While some 600 arrests were made in the aftermath of the Columbia Avenue riots, only one woman, Florence Mobley, was arrested for inciting the riot.  In order to make arrests, police used press photographs to identify suspects who participated in the riot and Mobley was photographed yelling to the crowd while standing atop an upended refrigerator.  As recounted in a Philadelphia Evening Bulletin article from September 17, 1964, witnesses asserted that Mobley told the crowd “we don’t need the NAACP; we don’t need civil rights; and we don’t need Cecil Moore.  There are enough of you out here to kill all the...cops” and a clergyman testified that she used abusive language towards the police.  Mobley was later carried upon the shoulders of the crowd and continued her diatribe against the current conditions in society and police brutality from a sound truck before Cecil B. Moore removed the microphone from her hand.  As police attempted to make arrests, Mobley cried out against police brutality and asked the crowd “what are you going to do about it?” before being arrested herself according to the Philadelphia Evening Bulletin of September 17, 1964.

Mobley claimed no allegiance to any political or religious group and did not ascribe to any particular philosophy and her lawyer defended her actions as free speech.  As Mobley’s trial progressed, she changed her plea to guilty in December 1964 and the presiding judge subsequently ruled that Mobley, who had been in jail since September, had served enough time and suspended her sentence.  

In the end, no coordinated effort between Hassan, Hall, and Mobley was ever proven and, while their actions fed the chaos, the summer of 1964 witnessed many race-related riots across the country, not just in Philadelphia.  While not all rioters were Muslim, black American Muslim philosophies played a part in the events, as did the desire for quicker progress on civil rights.  As faith in black nationalism and militancy increased, such advancements sparked uncertainty and distrust in the white community and resulted in an extraordinarily complex scene of riots and violence that drastically changed race relations in America.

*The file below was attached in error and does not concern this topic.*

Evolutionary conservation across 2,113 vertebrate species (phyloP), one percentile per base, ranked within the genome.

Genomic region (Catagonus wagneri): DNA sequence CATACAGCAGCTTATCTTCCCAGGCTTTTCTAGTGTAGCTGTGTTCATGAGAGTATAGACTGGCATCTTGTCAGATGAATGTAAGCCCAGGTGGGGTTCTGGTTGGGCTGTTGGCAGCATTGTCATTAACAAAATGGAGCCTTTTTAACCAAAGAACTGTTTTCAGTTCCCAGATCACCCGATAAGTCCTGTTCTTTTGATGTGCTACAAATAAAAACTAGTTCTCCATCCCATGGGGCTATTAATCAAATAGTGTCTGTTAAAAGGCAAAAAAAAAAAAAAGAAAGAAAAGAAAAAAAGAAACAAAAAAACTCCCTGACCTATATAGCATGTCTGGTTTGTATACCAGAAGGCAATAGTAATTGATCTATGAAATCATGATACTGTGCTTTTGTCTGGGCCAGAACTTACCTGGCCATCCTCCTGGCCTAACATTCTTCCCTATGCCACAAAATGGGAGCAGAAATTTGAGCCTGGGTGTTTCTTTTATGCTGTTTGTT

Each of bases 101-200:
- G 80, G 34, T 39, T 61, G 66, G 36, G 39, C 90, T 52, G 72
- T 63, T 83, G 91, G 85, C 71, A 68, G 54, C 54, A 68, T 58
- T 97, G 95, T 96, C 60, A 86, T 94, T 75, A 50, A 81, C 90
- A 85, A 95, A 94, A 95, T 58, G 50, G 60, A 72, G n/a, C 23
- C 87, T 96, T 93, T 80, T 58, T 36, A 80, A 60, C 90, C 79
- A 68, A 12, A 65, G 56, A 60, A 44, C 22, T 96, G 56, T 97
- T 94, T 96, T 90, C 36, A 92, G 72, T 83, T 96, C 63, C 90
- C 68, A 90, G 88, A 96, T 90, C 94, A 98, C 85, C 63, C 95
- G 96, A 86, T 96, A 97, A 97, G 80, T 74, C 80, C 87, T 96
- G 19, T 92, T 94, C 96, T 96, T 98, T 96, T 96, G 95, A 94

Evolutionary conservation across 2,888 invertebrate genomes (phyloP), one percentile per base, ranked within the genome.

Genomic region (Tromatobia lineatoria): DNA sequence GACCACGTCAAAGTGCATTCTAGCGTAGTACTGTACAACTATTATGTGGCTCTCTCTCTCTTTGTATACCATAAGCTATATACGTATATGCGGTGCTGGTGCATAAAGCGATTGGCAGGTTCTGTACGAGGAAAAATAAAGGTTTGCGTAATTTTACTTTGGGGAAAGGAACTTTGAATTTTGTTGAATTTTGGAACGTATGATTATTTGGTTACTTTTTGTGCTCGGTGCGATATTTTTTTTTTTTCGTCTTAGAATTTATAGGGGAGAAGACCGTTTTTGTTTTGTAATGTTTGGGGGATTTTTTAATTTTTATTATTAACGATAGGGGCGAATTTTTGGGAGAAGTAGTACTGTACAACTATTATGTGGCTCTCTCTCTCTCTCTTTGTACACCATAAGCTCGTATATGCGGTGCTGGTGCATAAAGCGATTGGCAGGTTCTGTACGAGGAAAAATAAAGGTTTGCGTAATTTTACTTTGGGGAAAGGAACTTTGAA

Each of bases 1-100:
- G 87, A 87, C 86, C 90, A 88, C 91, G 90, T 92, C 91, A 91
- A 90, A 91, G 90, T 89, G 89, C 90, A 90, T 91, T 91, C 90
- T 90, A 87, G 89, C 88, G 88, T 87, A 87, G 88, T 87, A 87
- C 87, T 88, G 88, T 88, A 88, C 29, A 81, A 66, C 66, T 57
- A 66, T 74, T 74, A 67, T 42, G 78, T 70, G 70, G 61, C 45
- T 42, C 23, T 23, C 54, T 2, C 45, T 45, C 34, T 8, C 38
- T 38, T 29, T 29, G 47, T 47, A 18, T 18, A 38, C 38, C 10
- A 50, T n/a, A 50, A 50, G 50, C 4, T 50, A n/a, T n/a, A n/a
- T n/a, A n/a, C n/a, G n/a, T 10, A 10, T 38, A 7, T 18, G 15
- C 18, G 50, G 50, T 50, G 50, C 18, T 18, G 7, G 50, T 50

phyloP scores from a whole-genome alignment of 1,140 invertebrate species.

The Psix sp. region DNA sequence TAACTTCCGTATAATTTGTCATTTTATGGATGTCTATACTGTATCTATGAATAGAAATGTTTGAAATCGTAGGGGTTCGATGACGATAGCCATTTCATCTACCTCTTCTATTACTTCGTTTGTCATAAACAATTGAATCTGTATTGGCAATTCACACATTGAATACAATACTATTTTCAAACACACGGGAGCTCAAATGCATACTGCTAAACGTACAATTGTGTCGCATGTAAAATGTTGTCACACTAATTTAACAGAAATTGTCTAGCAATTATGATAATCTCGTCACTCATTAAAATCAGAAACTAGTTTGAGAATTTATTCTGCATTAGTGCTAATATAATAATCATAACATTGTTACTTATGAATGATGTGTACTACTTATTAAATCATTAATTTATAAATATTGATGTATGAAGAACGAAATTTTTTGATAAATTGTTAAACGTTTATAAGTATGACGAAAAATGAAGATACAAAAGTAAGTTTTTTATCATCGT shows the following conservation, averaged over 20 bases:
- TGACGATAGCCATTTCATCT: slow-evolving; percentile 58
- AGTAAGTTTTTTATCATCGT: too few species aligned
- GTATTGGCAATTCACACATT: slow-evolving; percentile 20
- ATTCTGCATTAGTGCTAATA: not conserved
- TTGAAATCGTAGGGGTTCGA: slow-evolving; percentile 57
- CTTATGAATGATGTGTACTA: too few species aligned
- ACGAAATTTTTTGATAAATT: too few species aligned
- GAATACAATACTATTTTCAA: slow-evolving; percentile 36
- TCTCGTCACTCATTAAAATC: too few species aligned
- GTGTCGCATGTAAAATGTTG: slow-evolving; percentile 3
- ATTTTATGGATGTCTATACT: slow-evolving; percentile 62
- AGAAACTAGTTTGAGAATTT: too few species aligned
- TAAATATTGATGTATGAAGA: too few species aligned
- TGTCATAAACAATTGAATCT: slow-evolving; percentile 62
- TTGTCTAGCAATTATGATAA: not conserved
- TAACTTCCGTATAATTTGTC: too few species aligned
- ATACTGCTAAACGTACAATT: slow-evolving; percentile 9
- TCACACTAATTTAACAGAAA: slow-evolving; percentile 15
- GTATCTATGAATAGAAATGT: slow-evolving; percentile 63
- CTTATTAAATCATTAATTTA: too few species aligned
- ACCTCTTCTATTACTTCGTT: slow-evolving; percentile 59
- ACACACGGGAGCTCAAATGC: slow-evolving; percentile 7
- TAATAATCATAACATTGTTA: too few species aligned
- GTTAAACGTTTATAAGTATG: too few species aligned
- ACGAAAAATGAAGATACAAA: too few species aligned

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To view primary source materials about black militants and other topics in Philadelphia's civil rights history, search our collections. 


Cashman, Sean Dennis.  African Americans and the Quest for Civil Rights, 1900-1990.  New York, NY: New York University Press, 1991.

Lincoln, C. Eric Lincoln.  The Black Muslims in America.  Grand Rapids, MI:  William B. Eerdmans Publishing Company, 1994.

“Moore, Cecil B.--NAACP--1964” folder.  George D. McDowell Philadelphia Evening Bulletin newspaper clipping collection, Urban Archives, Temple University Libraries, Philadelphia, PA.

“Race Relations--Columbia Ave. (1).”  Folder 043, box 61, Mss. 155.  Jewish Community Relations Council records.  Urban Archives, Temple University Libraries, Philadelphia, PA.

“Riots in Northern Philadelphia--1964-1965.”  Folder 015, box 47, Mss. 155.  Jewish Community Relations Council records.  Urban Archives, Temple University Libraries, Philadelphia, PA.

“Riots--Miscellaneous--1964 August” folder.  George D. McDowell Philadelphia Evening Bulletin newspaper clipping collection, Urban Archives, Temple University Libraries, Philadelphia, PA.

“Riots--Philadelphia--Miscellaneous--1964 August--Trials and Convictions--1964-66” folder.  George D. McDowell Philadelphia Evening Bulletin newspaper clipping collection, Urban Archives, Temple University Libraries, Philadelphia, PA.